Accessing ensemble weather models with rNOMADS

Downloading a weather model and using it to predict stuff is all well and good – but what are the sources of error?  Specifically, how accurate is the atmospheric parametrization?   Luckily, NOMADS provides sets of models with slightly different initialization values.  The result is a set of realizations that captures the variability of the model product.  Here’s how to get that product, and examples of what you can do with it.


#Get the latest ensemble model run
model.urls <- GetDODSDates("gens")
latest.model <- tail(model.urls$url, 1)
model.runs <- GetDODSModelRuns(latest.model) <- tail(model.runs$[grepl("all",
    model.runs$], 1)

#Define region of interest: Chapel Hill, NC
lon <- -79.052104
lat <- 35.907553

#Set up DODS model grid indices
#Use GetDODSModelRunInfo() to figure out how to do this for other products
lons <- seq(0, 359, by = 1)
lats <- seq(-90, 90, by = 1)

lon.diff <- abs(lon + 360 - lons)
lat.diff <- abs(lat - lats)

model.lon.ind <- which(lon.diff == min(lon.diff)) - 1 <- which(lat.diff == min(lat.diff)) - 1

#Set up call to NOMADS GrADS-DODS server
#Analysis(?) model only
time <- c(0, 0)
#Longitude grid
node.lon  <- c(model.lon.ind - 2, model.lon.ind + 2)
#Latitude grid  <- c( - 2, + 2)
#Temperature, wind speeds, and geopotential height
variables <- c("tmpprs", "ugrdprs", "vgrdprs", "hgtprs")
levels    <- c(0, 25) #All available levels
ensemble <- c(0, 20)  #All available ensembles <- DODSGrab(latest.model,, variables,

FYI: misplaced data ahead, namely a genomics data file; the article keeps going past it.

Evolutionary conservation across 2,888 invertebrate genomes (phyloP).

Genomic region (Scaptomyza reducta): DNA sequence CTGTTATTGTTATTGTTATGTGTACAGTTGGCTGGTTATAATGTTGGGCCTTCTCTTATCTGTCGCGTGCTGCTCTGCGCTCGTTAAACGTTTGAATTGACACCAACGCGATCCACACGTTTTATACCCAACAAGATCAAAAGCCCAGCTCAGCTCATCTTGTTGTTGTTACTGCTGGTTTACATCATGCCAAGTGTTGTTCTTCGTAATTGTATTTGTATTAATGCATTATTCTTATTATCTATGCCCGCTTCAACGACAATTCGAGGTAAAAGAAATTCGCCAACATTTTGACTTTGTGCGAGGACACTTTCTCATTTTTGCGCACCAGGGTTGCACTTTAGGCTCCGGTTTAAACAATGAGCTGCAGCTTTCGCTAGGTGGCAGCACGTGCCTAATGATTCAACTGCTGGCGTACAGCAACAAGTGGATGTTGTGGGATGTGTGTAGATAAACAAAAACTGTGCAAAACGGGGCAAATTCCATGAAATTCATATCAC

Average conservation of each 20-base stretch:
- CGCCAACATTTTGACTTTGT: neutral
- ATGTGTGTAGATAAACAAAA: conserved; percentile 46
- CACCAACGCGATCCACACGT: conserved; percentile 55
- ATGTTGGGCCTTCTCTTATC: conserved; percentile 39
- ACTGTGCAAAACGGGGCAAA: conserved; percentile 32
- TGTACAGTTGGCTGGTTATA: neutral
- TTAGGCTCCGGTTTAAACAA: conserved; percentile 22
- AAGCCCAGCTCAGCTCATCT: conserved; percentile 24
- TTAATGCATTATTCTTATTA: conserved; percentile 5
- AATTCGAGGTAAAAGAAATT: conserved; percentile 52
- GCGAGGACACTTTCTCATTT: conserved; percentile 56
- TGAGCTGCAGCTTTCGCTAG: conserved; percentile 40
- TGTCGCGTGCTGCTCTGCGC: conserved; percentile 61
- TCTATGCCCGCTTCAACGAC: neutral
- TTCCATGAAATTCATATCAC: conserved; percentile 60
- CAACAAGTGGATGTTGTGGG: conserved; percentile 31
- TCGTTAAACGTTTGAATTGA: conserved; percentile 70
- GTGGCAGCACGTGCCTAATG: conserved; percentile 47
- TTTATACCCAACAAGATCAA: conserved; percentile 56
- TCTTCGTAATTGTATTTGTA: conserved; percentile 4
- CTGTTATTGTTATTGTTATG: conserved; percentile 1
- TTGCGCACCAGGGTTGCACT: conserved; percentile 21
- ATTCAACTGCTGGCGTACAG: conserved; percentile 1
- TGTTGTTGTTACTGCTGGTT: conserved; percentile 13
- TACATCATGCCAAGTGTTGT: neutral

time, node.lon,, levels = levels, ensemble = ensemble)

#Plot temperature variability
plot(c(-65, 25), c(0, 35), xlab = "Temperature (C)",
    ylab = "Geopotential Height (km)", type = 'n')

for(k in ((ensemble[1]:ensemble[2] + 1))) { <- SubsetNOMADS(, ensemble = c(k),
        variables = c("hgtprs", "tmpprs"))
    profile <- BuildProfile(, lon, lat)
        which(profile[[1]]$variables == "tmpprs"), 1] - 272.15,
        which(profile[[1]]$variables == "hgtprs"), 1] / 1000)

#Plot winds
zonal.wind <- NULL
merid.wind <- NULL
height     <- NULL

for(k in ((ensemble[1]:ensemble[2] + 1))) { <- SubsetNOMADS(,
        ensemble = c(k), variables = c("hgtprs",
        "ugrdprs", "vgrdprs"))
    profile <- BuildProfile(, lon, lat)
    hgt     <- profile[[1]]$[,
        which(profile[[1]]$variables == "hgtprs"),]
    ugrd    <- profile[[1]]$[,
        which(profile[[1]]$variables == "ugrdprs"),]
    vgrd    <- profile[[1]]$[,
        which(profile[[1]]$variables == "vgrdprs"),]

   synth.hgt <- seq(min(hgt),
       max(hgt), length.out = 1000)
   ugrd.spline <- splinefun(hgt, ugrd, method = "natural")
   vgrd.spline <- splinefun(hgt, vgrd, method = "natural")
   zonal.wind[[k]] <- ugrd.spline(synth.hgt)
   merid.wind[[k]] <- vgrd.spline(synth.hgt)
   height[[k]] <- synth.hgt
PlotWindProfile(zonal.wind, merid.wind, height, lines = TRUE,
    points = FALSE, elev.circles = c(0, 15000, 30000),
    elev.labels = c(0, 15, 30), radial.lines = seq(45, 360, by = 45),
    colorbar = TRUE, invert = FALSE,
    point.cex = 2, pch = 19, lty = 1, lwd = 1,
    height.range = c(0, 30000), colorbar.label = "Wind Speed (m/s)")